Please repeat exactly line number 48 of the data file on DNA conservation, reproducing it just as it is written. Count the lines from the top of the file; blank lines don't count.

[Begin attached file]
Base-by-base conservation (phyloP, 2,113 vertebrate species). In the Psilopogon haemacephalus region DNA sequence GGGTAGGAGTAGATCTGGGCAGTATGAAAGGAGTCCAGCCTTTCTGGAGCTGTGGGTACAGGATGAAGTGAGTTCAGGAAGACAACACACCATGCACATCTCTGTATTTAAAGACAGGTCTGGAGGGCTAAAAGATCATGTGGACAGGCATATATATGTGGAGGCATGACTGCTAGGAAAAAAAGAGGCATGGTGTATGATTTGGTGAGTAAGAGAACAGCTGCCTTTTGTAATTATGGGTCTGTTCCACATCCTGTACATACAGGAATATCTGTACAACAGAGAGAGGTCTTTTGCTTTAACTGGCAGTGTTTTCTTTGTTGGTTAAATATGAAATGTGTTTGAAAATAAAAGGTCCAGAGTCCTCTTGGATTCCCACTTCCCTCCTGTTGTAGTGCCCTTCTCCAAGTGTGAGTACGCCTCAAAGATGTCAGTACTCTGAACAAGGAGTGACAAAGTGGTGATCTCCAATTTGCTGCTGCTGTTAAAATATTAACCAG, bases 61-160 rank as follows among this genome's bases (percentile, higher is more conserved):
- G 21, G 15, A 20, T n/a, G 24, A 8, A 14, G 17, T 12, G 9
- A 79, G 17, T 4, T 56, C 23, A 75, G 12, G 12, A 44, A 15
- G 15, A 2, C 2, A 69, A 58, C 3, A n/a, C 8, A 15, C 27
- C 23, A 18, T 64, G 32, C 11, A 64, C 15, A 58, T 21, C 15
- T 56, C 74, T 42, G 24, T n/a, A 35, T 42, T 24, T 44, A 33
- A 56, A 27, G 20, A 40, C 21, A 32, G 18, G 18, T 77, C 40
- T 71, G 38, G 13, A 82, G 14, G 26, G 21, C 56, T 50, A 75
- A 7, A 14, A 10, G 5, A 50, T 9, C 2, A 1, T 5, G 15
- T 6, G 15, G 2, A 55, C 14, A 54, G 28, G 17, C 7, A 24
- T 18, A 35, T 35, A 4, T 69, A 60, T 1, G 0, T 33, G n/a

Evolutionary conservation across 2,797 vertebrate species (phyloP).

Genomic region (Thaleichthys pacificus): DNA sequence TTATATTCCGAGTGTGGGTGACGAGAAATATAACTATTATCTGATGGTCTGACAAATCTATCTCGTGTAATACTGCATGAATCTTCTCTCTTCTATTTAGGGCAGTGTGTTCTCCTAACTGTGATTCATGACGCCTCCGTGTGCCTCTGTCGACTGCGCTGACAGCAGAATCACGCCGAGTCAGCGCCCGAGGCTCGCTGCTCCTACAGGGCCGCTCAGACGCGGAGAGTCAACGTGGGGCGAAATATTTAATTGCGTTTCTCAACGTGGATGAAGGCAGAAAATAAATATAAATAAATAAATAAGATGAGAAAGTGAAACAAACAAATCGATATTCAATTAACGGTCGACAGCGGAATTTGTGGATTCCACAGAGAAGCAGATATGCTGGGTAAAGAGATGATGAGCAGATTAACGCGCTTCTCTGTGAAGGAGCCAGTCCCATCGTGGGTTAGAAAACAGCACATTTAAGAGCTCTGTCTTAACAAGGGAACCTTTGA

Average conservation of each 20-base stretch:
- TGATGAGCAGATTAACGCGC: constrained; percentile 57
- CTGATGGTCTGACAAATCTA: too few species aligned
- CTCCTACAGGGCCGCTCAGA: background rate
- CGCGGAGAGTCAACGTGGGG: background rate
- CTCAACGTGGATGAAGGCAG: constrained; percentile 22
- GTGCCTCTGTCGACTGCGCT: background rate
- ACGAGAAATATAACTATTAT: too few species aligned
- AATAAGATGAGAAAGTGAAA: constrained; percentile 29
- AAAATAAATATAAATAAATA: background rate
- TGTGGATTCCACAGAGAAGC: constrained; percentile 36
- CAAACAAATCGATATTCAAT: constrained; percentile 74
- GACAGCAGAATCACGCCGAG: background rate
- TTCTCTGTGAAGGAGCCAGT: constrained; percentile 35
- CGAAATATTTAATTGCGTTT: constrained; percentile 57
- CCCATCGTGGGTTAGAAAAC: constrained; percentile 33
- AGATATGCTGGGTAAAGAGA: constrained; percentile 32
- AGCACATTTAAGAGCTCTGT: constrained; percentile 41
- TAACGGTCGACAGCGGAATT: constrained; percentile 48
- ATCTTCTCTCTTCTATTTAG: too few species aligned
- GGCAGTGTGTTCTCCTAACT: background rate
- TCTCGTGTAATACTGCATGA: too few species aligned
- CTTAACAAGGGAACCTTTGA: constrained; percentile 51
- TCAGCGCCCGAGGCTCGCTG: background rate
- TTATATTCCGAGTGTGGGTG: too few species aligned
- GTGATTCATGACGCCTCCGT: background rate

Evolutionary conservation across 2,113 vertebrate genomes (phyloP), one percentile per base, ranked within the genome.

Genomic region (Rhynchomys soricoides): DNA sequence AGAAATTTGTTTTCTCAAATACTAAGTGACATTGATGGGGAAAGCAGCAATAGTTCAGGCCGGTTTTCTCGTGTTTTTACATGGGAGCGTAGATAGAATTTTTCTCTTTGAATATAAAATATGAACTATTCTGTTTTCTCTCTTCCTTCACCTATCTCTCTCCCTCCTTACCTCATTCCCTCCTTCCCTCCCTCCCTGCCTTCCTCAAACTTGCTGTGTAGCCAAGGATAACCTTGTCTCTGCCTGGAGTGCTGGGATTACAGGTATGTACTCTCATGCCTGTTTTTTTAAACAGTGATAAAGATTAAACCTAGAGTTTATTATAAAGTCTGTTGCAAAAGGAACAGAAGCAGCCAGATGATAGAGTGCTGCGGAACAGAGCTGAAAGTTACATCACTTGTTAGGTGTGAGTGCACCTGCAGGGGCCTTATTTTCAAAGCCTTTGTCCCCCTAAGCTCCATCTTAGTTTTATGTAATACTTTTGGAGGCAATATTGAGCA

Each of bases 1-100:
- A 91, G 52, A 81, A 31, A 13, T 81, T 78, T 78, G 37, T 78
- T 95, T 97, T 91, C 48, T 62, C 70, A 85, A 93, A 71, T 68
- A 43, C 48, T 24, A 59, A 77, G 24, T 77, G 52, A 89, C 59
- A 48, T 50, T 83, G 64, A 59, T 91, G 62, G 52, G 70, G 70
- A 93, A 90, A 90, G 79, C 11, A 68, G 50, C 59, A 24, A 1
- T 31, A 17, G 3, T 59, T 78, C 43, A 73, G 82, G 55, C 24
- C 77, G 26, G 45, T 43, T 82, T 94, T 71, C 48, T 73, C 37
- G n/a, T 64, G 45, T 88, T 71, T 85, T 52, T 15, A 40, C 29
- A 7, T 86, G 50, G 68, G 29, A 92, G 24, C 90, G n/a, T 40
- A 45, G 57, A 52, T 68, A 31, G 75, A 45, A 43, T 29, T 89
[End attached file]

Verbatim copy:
- T 31, A 17, G 3, T 59, T 78, C 43, A 73, G 82, G 55, C 24